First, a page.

Ghent University is successful in improving rice


Researchers at the Laboratory for Functional Plant Biology at Ghent University have managed to develop rice with a stable folate content, otherwise known as vitamin B9 or folic acid. Folic acid deficiencies are a common health problem in developing countries. Developing rice varieties with a stable B9 content is an important step forward, certainly when you consider that around half the world's population lives on rice. Furthermore, scientists believe that the technique can be applied to other crops.

Vitamin B9 or folic acid cannot be made by the body itself. Large quantities can be found in green vegetables and pulses. Many other crops, including rice and cereals, contain very little vitamin B9. A folic acid deficiency can have a serious impact on health. Besides causing certain types of anaemia, folic acid deficiencies among pregnant women can also cause babies to be born with spina bifida (a so-called split spine). Other possible consequences for health are a higher risk of contracting Alzheimer's disease, cardiovascular complaints and the development of certain forms of cancer.

Just like other vitamins, folic acid has the disadvantage that it is broken down when coming into contact with oxygen, light, moisture, increased temperatures and changes in pH levels. That's why it's so important to eat food such as fruit and vegetables as fresh as possible. The vitamin content not only declines when you chop them, but also during storage. This can certainly be a problem in developing countries, where food is often stored at higher temperatures and humidity levels.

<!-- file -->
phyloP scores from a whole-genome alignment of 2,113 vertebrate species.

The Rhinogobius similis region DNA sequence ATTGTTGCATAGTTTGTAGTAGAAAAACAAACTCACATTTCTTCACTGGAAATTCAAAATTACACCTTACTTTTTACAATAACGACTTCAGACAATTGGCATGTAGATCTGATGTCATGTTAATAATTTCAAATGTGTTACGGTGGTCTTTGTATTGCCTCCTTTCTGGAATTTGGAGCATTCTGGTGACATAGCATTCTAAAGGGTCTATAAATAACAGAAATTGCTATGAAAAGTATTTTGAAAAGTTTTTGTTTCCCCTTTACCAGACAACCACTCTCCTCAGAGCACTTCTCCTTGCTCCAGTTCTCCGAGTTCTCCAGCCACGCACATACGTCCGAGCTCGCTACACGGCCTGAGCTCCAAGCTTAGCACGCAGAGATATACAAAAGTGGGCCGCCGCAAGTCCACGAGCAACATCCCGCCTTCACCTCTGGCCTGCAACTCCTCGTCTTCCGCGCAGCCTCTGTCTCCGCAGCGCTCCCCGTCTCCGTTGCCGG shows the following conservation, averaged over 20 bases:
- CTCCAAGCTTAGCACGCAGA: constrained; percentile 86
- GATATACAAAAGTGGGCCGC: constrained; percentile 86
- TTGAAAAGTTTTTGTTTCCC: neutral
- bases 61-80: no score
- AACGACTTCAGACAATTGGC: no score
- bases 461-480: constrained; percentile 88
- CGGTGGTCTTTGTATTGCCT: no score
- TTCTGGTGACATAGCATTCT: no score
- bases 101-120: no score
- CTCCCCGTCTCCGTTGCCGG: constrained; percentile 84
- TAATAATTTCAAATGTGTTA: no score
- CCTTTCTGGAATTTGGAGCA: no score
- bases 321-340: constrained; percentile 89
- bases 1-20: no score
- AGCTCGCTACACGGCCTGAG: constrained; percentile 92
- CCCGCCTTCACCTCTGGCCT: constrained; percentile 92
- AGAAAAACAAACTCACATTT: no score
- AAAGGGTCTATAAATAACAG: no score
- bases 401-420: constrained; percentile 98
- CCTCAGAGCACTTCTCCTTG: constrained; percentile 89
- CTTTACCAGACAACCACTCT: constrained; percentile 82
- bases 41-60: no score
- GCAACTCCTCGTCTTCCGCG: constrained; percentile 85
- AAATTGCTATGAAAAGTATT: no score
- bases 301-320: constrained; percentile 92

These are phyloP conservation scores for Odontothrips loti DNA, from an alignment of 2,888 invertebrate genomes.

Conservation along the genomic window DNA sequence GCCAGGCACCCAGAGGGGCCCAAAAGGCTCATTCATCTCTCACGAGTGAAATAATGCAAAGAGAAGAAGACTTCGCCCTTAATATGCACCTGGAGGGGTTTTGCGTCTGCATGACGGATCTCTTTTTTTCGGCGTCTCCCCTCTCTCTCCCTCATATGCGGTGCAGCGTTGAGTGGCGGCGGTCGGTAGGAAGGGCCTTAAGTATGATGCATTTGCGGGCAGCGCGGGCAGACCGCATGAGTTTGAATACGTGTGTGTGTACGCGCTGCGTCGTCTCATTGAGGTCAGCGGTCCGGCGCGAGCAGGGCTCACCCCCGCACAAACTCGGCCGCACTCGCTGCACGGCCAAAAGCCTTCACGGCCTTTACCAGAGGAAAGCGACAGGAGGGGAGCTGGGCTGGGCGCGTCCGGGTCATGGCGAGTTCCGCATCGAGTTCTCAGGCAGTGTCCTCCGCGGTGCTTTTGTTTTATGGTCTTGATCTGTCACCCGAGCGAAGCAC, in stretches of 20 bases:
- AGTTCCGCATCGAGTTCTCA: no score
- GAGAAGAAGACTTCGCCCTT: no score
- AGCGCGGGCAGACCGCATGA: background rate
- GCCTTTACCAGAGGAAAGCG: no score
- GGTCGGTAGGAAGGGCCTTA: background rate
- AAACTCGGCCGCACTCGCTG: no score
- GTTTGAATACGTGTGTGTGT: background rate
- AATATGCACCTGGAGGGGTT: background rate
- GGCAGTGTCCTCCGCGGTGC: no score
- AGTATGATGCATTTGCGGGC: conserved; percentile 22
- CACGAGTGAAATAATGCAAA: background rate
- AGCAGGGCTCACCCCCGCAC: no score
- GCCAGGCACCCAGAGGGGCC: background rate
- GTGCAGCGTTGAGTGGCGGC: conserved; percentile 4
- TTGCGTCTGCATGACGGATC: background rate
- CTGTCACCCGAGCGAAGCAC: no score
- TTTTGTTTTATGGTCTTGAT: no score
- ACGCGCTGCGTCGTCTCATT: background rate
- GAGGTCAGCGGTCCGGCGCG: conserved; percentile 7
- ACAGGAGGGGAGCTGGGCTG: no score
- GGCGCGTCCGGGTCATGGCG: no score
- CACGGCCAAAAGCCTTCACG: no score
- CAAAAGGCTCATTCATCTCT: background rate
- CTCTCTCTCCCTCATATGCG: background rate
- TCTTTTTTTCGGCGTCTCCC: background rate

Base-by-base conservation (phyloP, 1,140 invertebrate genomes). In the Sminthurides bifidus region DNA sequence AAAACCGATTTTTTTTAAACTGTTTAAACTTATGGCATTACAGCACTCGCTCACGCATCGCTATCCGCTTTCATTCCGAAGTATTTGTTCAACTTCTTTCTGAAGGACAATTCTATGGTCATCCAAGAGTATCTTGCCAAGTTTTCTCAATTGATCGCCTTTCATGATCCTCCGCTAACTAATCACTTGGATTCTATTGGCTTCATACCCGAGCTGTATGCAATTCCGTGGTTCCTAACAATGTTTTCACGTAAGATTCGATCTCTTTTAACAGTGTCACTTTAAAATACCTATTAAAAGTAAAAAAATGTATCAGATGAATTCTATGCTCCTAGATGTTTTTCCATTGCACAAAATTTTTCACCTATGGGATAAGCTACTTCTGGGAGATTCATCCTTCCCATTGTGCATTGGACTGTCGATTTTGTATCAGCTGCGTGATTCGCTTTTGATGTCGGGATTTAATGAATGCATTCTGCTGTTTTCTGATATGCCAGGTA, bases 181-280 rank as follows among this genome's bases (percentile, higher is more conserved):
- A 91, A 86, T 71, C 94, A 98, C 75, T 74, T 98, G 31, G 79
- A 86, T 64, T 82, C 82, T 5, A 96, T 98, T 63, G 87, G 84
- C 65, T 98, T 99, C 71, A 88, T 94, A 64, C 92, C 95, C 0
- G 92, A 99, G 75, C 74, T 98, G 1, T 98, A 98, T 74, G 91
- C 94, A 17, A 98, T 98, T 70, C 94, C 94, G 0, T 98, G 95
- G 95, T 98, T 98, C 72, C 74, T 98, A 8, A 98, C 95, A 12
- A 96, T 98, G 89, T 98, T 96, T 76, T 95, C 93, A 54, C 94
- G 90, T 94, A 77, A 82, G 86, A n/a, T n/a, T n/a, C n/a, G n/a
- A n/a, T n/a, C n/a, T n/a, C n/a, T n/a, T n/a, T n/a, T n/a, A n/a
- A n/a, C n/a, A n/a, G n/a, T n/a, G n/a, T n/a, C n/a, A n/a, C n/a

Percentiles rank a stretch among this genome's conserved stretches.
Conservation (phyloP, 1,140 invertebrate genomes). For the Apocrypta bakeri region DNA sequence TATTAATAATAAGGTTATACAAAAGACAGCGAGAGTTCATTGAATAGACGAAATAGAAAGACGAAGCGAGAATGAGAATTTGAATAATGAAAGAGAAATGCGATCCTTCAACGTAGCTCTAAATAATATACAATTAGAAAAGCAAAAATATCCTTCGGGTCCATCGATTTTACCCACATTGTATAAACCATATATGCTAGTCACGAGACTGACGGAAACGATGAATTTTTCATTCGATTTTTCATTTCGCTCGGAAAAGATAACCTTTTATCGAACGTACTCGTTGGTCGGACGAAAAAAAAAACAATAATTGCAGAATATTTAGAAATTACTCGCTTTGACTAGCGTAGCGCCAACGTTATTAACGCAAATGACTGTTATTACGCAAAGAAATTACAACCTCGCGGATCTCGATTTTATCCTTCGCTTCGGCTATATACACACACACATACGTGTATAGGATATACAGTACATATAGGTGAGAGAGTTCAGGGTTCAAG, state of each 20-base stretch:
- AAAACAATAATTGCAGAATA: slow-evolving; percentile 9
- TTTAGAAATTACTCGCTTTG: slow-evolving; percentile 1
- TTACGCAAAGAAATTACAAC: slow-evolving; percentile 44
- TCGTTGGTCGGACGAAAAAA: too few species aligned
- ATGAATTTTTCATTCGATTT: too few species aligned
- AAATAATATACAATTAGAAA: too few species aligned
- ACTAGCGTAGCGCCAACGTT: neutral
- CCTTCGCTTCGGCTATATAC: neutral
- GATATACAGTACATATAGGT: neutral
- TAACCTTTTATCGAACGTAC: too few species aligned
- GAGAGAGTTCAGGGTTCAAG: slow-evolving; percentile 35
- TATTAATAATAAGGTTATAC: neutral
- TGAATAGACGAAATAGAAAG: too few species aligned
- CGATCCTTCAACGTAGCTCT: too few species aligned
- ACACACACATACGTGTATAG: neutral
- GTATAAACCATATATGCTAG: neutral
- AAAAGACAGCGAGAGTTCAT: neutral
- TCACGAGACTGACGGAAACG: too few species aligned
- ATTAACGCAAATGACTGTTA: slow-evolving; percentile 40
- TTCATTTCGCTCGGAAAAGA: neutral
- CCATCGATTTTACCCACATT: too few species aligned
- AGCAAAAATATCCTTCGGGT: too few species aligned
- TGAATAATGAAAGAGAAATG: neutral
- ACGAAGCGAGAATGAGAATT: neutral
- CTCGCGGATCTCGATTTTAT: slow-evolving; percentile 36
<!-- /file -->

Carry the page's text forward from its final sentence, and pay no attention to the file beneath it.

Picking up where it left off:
A team of researchers from UGent already developed a first generation rice in 2007, with B9 levels of up to 100 times higher. However, it was also identified that these vitamin B9 levels had already declined by about half after storing for six months. To resolve this it was important to develop a new rice prototype in which the B9 content remained stable, even if stored for a long time.

Researchers applied 2 strategies to stabilise the high levels of folate. One strategy was to encapsulate the folates with a folate-binding protein. The other strategy was to lengthen the tail of the folate molecule, encouraging binding with folate-dependent proteins. The study demonstrates that this procedure not only creates a stable level of folic acid, but also that the new combinations of genes increase folate levels to more than 150 times the levels in normal rice.

“By placing all modified genes next to each other, it is possible to transfer the piece of altered genetic material relatively easily to popular rice varieties”, state the researchers. They are also promoting the strategy used in this pioneering work for use in other crops, including both cereal crops such as wheat and sorghum, and non-cereals, such as potatoes or bananas.